SOMETHING UNIQUE IN MY BACKYARD!
For sometime, I’ve been noticing this strange-looking sparrow visiting my backyard. It didn’t look like the regular sparrows or chippies as my mother called them. Well, last Friday I went to lunch with my old high school buddies and one of them noted that a woman from Uganda had visited his house to see the birds in his yard. Naturally we forced an explanation out of him.
She visited to see one specific bird … the Eurasian Tree Sparrow. This is a bird native to Eastern Europe and Asia. And also, one particular spot in the United States … Saint Louis. Not all of Saint Louis, but a couple of select spots. How did it get here? Well, there’s two versions to the story of their arrival, and both center on German immigrants who settled in Saint Louis in the 1860s. Hey, that’s when my great-grandfather settled here!
The first tells about settlers who missed the birds of their homeland and had friends send them a mixed cage of birds. When the birds arrived, they were released in Lafayette Park in South Saint Louis. All the birds died, except for 12 Eurasian Tree Sparrows who went forth and multiplied.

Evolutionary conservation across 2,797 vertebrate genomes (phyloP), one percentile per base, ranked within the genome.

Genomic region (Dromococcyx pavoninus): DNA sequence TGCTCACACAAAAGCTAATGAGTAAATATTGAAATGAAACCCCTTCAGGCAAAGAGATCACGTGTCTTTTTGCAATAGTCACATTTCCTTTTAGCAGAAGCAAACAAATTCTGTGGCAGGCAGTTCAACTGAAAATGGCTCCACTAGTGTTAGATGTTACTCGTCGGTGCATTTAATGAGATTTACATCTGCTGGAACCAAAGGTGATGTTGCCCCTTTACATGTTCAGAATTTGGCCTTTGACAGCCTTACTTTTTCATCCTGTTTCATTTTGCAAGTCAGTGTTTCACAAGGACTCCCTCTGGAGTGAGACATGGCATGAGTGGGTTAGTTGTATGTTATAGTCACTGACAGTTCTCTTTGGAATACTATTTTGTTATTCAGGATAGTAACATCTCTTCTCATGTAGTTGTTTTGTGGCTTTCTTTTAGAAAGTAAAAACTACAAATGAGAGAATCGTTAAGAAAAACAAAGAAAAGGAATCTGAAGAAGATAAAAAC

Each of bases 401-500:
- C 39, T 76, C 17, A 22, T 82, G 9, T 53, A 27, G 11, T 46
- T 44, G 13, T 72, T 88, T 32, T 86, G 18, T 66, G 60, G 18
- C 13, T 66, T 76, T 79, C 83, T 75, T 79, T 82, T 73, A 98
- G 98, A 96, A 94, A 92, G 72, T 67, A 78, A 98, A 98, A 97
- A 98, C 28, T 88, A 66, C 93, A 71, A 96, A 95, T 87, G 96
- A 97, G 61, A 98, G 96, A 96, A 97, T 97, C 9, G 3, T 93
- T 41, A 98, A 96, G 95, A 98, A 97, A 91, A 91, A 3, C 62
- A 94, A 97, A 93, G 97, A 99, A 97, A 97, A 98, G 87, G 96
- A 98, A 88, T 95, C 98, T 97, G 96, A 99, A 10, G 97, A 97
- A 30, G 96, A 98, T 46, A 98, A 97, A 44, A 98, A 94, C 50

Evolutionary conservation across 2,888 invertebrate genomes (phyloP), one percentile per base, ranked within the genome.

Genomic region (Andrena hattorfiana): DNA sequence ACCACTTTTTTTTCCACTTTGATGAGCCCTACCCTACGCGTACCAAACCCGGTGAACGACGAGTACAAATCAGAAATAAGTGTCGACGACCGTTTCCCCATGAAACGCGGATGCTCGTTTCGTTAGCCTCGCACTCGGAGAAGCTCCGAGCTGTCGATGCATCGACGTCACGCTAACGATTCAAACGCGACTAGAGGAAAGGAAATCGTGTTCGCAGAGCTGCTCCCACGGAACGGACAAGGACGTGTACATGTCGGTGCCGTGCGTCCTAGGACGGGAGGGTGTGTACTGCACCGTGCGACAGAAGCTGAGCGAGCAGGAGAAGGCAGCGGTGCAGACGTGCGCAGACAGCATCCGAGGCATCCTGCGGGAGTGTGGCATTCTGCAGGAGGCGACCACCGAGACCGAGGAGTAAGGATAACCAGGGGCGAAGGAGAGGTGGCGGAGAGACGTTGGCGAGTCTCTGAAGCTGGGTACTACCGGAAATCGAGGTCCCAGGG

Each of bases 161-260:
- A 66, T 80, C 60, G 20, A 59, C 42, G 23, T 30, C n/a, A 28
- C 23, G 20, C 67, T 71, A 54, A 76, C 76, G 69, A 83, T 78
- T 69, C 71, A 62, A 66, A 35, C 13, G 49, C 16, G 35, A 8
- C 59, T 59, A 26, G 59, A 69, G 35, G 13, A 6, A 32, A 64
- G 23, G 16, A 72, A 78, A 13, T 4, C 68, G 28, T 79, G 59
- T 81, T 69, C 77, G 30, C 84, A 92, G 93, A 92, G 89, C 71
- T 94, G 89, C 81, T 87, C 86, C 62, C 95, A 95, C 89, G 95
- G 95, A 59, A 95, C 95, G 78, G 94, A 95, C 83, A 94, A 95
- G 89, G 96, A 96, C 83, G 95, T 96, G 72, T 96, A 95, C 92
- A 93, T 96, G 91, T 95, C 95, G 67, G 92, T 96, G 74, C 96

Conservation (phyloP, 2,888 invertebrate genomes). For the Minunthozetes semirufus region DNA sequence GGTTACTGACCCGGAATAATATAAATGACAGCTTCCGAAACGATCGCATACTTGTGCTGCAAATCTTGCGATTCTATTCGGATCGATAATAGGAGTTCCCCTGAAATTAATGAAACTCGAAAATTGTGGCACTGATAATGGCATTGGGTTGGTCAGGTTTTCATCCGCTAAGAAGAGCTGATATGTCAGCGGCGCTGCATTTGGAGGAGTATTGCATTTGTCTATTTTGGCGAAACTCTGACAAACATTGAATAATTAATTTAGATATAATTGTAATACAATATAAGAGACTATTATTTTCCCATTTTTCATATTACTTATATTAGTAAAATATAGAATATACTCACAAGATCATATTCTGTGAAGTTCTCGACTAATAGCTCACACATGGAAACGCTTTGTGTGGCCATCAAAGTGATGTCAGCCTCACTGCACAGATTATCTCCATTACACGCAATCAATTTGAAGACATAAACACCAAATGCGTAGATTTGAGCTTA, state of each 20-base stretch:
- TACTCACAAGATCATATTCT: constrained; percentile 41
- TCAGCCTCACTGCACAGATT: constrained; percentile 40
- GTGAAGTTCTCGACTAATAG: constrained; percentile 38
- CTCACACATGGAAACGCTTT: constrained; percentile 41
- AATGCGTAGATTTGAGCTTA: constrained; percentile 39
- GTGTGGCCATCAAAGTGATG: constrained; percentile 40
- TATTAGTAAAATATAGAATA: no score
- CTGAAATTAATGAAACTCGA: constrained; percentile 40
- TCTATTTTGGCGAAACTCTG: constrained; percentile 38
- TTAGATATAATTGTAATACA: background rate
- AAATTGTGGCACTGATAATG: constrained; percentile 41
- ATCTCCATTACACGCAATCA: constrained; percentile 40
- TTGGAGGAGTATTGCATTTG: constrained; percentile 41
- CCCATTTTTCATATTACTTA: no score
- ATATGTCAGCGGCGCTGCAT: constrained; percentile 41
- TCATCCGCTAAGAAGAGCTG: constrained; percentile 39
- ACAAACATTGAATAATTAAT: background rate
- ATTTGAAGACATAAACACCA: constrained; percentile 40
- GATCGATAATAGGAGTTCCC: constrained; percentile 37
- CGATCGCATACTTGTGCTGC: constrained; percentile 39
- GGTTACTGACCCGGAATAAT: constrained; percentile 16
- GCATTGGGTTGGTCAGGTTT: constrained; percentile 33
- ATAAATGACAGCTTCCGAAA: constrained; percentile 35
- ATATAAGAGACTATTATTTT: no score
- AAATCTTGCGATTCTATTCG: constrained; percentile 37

The second versions mentions a wedding tradition of the immigrants of releasing Eurasian Tree Sparrows. So 200 sparrows were imported and released in Lafayette Park as part of the wedding ceremony.
Anyway, the birds migrated to several locations in the suburbs since they weren’t keen on city life. So locally, they now reside in Dogtown, the Hill, Afton and the wetlands around the Missouri and Mississippi River. The Mississippi River location is not that far from my house. In the last year or so, they’ve also been seen in southern Iowa and across the river in Illinois.
Here’s a photo of a young ETS visiting my yard for a snack. Notice how he differs from the regular sparrow. The other bird is a female cardinal.
So now, there’s something unique about my back yard. Feel free to come visit my only available in Saint Louis birds.